V shape vs U shape profiles
The Effect of Shape
As you can see from this illustration if you have a V shape you will have a larger contact patch during a lean. This allows you to lean further, and go faster. If you run a U shape your bike becomes unstable during a lean reducing your ability to lean.
Improper tire size
If you go to a shop and they sell you the wrong profile/size tire for your bike you are likely to end up with a U shape. This happened to me, and because at the time I was clueless, I went with what the shop expert said. This was my mistake, but as I readily admit I didn’t know any better. Thus the reason for me writing this up is to save other people from enduring this learning experience.
Today a friend with a similar bike asked me about what tires to get. I went online to look them up, and the tires I would have suggested didn’t come in the correct size. I thought, well they must have discontinued the proper size since I couldn’t find them anywhere. But that wasn’t good enough for me. I went out to the bike and looked at it. Sure enough it didn't have the proper tire size!
Upon further investigation I noticed that the bike with the improper tire had much wider chicken strips (the area on the tire from the edge towards the center that is never ridden on because you are too much of a chicken). Let’s take a look.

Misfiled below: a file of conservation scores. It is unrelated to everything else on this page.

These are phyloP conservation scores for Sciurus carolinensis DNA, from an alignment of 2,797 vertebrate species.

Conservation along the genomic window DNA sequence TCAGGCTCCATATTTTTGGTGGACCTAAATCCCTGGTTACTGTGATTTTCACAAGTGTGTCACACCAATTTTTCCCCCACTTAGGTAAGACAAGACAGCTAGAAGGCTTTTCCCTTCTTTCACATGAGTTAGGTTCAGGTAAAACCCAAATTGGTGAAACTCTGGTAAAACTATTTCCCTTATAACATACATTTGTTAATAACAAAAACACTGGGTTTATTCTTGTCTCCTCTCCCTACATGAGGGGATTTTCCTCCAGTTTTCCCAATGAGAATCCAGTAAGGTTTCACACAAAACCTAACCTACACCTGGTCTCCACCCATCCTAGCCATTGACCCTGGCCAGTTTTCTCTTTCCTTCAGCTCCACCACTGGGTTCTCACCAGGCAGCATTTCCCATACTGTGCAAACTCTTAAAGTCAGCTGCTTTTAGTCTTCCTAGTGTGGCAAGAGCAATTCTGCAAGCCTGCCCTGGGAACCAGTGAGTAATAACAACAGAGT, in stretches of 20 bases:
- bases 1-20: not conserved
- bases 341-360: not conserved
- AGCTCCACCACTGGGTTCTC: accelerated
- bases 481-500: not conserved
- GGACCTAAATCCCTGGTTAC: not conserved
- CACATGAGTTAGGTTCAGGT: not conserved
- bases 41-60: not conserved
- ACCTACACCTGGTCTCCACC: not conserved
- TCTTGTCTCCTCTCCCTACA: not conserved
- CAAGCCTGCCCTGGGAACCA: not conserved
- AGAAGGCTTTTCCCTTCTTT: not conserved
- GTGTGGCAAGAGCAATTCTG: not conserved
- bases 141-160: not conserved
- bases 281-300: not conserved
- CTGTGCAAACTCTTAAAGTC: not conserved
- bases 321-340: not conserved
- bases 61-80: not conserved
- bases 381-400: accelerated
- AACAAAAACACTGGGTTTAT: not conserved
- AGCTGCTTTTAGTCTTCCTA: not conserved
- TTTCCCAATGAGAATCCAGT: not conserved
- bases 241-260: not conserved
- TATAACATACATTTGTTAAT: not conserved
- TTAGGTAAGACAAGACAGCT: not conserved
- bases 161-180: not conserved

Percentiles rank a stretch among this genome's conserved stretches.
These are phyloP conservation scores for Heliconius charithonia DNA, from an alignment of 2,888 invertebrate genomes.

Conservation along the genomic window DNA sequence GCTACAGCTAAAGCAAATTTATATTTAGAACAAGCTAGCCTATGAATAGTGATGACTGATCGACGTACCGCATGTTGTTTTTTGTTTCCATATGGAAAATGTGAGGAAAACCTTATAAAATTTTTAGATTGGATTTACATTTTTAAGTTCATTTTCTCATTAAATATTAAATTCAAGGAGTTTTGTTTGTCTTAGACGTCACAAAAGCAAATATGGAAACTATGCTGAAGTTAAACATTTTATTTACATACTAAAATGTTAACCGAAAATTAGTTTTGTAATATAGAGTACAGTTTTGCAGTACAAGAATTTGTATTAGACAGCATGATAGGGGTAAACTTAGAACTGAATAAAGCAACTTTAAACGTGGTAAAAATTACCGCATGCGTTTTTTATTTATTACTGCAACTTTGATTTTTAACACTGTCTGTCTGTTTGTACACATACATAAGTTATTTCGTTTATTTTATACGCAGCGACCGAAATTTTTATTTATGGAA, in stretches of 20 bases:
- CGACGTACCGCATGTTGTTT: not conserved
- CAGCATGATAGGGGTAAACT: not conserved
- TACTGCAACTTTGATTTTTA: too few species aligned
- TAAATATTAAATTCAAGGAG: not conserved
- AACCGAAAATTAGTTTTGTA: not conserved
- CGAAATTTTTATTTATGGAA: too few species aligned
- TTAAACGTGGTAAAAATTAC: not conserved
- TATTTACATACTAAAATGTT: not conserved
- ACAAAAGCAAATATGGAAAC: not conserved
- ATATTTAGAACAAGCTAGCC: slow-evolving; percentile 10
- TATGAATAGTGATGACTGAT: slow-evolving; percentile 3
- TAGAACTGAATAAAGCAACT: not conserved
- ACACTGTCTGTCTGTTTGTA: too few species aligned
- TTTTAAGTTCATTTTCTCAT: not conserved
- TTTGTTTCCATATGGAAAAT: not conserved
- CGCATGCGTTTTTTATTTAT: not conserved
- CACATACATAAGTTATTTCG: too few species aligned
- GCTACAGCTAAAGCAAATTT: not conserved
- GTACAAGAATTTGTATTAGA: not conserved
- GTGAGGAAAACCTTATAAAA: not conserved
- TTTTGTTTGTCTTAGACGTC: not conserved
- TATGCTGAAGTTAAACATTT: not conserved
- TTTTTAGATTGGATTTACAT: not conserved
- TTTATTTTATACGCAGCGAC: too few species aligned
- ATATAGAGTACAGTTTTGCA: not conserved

Large area of unused tire
On the older GPR 16" wheels the front should play host to a 90/90-16 tire. I was sold an incorrect tire of 100/80-16. Now if we do the math we find a diameter of 568.40, and 566.40 respectively. Not much difference at all, right? Maybe so, but the profile is enough difference that the evidence will shock you.
To compare I will use a 90/80-17 tire, since I currently only have one 16" wheeled bike. On this bike the tire is the correct size. I did the research, and chose this one on my own without the help of an expert at the store.
The 2000 GPR 16" front wheel running an Avon Viper 100/80-16. Notice the huge chicken strip. The bike clearly becomes unstable even at a moderate lean angle.
The 2003 GPR 17" wheel running a Sava MC18 90/90-17. Notice there is no chicken strip! This bike can be ridden right to the edge of the tire with full confidence, and control at full lean angle. The difference in the handling of the two bike (both the same model) was astounding.
Proper tire size
Now no doubt people could come up with any number of arguments like I didn’t know how to ride as well with the 16" wheels, or the bikes are different, or something. Well these bikes are of the same year with nearly identical parts. They have both been ridden by multiple riders (many of which were the same), and thus most if not all of the variables can be eliminated.
Additionally, both sets of wheels with the same tires have at some point in time been on each of the bikes for a significant number of miles. The only real difference at all points in time are one set has the correct sized tires, and one set does not.
I should also point out that the rear wheel on both bikes had the correct sized tire installed.
Entire tire is employed
What are the correct tire sizes? Below is a table with the proper tire sizes for the various years of Derbi GPRs.
Note: later RS50 and RS4 bikes from 2006 on are like the 2005 Derbi, and the earlier RS50s with 17" wheels are like the 2003 Derbi.